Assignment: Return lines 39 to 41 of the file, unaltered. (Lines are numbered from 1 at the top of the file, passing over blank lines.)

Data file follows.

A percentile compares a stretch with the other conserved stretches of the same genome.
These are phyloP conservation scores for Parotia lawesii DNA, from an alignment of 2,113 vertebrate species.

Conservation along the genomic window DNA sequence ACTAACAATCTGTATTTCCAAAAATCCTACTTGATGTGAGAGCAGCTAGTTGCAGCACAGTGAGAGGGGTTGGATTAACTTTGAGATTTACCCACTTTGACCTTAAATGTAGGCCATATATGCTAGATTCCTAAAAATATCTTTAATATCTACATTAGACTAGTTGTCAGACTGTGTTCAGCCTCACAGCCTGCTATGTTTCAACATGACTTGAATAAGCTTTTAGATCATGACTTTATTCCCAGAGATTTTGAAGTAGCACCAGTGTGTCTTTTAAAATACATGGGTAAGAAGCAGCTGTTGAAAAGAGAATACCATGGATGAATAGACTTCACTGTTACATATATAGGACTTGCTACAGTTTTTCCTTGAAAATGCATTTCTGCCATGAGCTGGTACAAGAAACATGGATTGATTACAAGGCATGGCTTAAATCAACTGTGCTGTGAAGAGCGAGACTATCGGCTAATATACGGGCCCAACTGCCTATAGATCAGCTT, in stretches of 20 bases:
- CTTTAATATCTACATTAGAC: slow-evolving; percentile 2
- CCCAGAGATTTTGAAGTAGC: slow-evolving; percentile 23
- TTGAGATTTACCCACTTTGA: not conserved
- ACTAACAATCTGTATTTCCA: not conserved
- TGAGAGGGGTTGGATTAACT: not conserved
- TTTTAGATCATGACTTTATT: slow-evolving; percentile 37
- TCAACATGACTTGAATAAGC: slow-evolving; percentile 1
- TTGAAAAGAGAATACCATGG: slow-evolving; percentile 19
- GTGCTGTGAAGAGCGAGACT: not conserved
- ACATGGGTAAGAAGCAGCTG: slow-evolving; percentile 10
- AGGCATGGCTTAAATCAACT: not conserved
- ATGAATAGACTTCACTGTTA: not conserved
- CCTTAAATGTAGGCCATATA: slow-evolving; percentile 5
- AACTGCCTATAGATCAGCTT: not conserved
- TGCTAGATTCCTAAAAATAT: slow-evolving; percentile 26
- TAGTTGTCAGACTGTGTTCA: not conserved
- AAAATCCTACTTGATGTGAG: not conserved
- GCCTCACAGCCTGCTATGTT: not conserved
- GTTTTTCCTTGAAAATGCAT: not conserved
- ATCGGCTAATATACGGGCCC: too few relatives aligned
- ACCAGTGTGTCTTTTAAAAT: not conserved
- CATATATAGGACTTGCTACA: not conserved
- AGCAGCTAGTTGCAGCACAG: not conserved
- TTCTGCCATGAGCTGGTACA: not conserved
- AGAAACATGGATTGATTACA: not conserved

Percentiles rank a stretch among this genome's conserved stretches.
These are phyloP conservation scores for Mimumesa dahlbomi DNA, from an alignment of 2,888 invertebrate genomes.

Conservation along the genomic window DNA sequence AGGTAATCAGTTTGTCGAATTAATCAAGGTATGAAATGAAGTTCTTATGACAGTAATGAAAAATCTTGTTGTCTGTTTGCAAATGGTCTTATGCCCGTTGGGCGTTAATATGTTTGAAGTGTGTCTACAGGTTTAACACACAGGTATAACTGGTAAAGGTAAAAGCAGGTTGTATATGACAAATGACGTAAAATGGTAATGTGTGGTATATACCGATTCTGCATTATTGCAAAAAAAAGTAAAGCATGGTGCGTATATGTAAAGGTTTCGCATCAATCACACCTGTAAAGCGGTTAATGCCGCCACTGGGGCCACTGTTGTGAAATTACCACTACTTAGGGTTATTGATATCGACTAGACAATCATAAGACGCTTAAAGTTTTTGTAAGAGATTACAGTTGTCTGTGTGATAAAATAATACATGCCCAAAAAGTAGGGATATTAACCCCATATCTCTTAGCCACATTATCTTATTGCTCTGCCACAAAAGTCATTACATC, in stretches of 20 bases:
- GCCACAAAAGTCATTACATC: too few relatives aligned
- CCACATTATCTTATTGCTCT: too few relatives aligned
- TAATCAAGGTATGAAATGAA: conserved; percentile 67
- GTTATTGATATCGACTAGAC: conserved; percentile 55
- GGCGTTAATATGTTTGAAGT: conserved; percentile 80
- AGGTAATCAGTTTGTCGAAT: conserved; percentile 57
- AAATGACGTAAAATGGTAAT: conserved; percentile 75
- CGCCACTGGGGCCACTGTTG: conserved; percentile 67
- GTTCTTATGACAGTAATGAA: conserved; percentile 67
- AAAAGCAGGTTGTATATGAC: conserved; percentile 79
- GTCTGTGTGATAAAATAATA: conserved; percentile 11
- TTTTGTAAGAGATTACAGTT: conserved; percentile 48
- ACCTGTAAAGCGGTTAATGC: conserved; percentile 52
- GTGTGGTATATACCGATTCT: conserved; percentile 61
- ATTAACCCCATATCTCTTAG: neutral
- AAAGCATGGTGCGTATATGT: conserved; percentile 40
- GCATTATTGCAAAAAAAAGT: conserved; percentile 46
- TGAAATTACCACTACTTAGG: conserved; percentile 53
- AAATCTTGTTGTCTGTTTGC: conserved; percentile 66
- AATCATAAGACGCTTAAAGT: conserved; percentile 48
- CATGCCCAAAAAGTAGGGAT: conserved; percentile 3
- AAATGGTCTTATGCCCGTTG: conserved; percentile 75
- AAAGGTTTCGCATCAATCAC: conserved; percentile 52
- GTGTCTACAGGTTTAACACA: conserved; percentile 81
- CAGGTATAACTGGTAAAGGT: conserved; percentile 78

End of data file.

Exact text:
- CGCCACTGGGGCCACTGTTG: conserved; percentile 67
- GTTCTTATGACAGTAATGAA: conserved; percentile 67
- AAAAGCAGGTTGTATATGAC: conserved; percentile 79